But if you take a maritime view, we have totally different neighbours. Of course, there are the near ones like Sri Lanka, but you can also think of Indonesia as a neighbour. Or Singapore, or Oman, UAE, east coast of Africa, even Australia is a neighbour. Unfortunately, people have a mental image of Australia as a pacific country but in fact it is also an Indian Ocean country.

I think this is important at multiple levels. We have very long cultural links to many of these countries. Indonesia is called Indonesia- named after us. Its national symbol is the Garuda—Vishnu’s Garuda. Its currency is rupiah. Then there is Singapore. Till the 1960s, the currency used in many of these countries was the Indian rupee. We should stop thinking of the world in this land-locked way because unfortunately it then locks our own world view unnecessarily. A maritime view is fluid, it allows us to build interesting linkages with all these countries and others as well. I think that is something we are beginning to do, finally, in the last few years, and it has borne results.  

On China’s rising hostility  

We need to take into account the fact that China has emerged as a powerful force in the world as an economy and [is] assertive militarily too. But the problem is that in recent times, last 5-6 years, the Chinese have been much more belligerent on various fronts. Belligerent with us on our own border, but also threatening other neighbours, like Taiwan for example. This is something that we do need to take into account in our calculations.

This is not to suggest that we want to go to war with them or that we will not trade with them. They are a part of the global supply chain so we will participate, trade, and compete with them, and also collaborate with them where our own interests coincide. But that does not mean that we will be blind to the fact that China- particularly an undemocratic China- can be a geostrategic challenge. We will make arrangements and protect our interests. Where necessary we will consequently build alliances of various kinds, Quad is the most obvious one.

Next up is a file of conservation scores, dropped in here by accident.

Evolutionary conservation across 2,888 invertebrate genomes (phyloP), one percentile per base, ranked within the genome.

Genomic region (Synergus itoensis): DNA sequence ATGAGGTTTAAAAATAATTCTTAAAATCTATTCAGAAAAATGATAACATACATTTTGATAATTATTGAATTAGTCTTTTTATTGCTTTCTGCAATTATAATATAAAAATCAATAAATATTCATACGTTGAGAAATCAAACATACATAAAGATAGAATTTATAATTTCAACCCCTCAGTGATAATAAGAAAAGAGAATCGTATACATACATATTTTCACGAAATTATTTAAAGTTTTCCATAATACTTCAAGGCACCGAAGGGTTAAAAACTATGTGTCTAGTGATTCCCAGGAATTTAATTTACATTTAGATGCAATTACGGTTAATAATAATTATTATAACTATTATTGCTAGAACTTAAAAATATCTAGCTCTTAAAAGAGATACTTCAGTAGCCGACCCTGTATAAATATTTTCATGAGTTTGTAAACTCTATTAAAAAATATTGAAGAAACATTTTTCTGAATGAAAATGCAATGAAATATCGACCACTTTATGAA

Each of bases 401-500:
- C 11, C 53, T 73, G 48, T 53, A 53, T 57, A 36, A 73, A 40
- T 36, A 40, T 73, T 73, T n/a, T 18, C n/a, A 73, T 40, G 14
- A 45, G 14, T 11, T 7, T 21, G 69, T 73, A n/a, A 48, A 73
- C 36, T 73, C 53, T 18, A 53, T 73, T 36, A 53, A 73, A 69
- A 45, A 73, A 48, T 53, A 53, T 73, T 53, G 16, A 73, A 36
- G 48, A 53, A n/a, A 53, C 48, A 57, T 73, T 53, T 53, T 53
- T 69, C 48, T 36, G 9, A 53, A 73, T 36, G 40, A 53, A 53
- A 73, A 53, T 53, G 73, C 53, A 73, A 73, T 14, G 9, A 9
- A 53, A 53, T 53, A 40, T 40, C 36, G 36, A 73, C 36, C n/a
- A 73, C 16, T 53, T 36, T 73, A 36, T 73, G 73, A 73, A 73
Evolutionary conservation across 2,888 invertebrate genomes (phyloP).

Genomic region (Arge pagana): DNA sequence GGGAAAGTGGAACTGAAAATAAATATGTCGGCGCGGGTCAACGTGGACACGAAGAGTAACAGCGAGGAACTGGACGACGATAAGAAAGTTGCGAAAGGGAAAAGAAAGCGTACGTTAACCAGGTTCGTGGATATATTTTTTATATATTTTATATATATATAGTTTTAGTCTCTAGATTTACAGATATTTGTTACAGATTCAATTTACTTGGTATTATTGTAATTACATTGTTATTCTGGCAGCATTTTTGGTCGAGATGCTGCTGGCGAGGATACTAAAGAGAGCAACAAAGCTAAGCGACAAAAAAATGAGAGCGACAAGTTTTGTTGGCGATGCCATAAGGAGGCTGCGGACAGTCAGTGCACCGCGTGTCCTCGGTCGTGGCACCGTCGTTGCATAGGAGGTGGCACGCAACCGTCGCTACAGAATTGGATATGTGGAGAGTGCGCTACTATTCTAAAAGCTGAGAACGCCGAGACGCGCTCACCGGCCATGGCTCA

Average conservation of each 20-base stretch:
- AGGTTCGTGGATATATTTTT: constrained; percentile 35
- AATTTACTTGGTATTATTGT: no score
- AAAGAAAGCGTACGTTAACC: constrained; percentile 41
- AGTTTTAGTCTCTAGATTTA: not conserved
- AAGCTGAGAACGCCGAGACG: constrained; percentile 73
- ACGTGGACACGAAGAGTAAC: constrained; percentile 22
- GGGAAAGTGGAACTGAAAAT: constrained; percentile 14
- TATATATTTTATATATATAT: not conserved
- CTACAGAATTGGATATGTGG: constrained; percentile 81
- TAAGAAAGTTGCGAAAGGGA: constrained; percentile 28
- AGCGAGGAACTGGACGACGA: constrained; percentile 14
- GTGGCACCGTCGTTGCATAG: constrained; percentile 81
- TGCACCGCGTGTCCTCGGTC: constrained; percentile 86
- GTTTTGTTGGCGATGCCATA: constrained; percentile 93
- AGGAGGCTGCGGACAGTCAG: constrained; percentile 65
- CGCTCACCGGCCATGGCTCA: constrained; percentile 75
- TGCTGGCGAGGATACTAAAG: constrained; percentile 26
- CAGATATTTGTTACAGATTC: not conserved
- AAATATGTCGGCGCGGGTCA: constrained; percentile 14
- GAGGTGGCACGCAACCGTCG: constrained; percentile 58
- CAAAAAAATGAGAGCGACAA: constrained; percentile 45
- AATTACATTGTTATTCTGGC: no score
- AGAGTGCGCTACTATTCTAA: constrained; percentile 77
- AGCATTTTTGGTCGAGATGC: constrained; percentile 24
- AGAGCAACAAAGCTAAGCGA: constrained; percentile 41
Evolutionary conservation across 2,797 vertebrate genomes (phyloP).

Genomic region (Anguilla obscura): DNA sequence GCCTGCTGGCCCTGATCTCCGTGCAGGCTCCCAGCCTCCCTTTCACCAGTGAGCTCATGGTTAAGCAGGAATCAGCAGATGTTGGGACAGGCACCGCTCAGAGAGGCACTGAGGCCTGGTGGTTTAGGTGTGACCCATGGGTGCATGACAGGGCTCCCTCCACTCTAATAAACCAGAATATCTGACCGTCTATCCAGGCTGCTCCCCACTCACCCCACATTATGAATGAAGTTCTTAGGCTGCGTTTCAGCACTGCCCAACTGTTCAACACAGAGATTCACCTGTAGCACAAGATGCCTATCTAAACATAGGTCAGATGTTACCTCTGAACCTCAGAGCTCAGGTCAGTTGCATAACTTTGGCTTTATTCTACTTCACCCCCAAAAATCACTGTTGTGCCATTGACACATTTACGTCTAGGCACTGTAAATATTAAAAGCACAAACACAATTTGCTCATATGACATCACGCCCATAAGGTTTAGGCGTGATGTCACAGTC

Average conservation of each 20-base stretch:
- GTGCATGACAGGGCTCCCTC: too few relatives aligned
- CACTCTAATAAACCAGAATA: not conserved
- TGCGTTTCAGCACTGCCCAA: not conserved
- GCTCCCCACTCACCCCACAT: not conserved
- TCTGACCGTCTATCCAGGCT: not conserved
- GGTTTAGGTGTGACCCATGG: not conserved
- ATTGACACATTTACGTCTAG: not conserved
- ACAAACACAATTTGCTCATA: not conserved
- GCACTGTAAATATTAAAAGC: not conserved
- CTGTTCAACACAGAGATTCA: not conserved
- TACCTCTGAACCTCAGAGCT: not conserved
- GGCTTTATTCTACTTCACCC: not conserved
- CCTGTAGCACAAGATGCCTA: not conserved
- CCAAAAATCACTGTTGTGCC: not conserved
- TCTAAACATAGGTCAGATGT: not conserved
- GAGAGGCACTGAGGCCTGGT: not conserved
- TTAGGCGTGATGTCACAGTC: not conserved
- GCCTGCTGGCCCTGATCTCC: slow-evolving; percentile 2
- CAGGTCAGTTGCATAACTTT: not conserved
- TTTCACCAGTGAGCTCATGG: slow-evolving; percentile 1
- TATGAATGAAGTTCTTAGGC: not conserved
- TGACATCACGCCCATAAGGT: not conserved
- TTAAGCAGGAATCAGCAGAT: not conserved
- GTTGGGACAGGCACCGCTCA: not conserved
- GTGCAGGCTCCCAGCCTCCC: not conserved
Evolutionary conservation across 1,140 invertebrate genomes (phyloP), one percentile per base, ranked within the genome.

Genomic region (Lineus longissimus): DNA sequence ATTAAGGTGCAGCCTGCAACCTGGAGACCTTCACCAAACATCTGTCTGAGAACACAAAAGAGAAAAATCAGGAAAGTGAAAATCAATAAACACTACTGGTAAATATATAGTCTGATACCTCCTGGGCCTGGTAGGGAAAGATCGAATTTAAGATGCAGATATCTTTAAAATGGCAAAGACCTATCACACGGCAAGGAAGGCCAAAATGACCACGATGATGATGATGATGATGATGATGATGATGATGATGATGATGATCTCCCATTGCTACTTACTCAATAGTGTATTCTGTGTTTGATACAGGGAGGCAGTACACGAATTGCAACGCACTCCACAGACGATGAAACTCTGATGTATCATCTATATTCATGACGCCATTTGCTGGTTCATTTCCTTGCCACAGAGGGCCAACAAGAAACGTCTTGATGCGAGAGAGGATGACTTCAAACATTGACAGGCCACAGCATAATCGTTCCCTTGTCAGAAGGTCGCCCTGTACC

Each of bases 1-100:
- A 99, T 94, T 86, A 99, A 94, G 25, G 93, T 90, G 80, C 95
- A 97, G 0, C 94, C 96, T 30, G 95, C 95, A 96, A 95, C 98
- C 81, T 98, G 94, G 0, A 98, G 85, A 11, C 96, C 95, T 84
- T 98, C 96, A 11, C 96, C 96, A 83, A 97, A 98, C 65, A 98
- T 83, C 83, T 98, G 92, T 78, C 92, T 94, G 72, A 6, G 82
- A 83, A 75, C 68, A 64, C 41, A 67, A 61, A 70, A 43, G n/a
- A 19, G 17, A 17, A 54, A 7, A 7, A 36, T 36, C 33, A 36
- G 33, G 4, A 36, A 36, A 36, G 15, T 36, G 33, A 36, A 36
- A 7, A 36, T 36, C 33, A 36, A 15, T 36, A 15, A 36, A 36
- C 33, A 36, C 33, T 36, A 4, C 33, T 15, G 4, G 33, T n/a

On world population

Demographics is a very important driver of many things and is much under-appreciated. Over a decade ago I began to make the point that the world’s population—unlike what the UN and others are drumming up—is going to turn a lot earlier than anyone expects. My argument was that in the late 2050s or early 2060s the world population will stop growing and before the end of the century it will be shrinking quite quickly.

For many individual countries this is already happening, like in China. We shouldn’t be surprised. This is also going to be the case with India. We are now going into the next quarter of a century that will be the ‘demographic dividend’ period or the ‘golden age’ where our dependency ratios will be declining and a large proportion of our population will be in the working age and we should hopefully be able to use that.

But do remember that we also are ageing and from around the middle of the century we will also have an ageing population and our population will begin to shrink somewhat later. I make this point because this will have a big influence in how the world dynamics work. We need to prepare for these changes which simply does not seem to occur in the calculations of policymakers anywhere in the world in the way it should.

(Don’t miss part two of the conversation as Sanjeev Sanyal talks about the state of the Indian economy)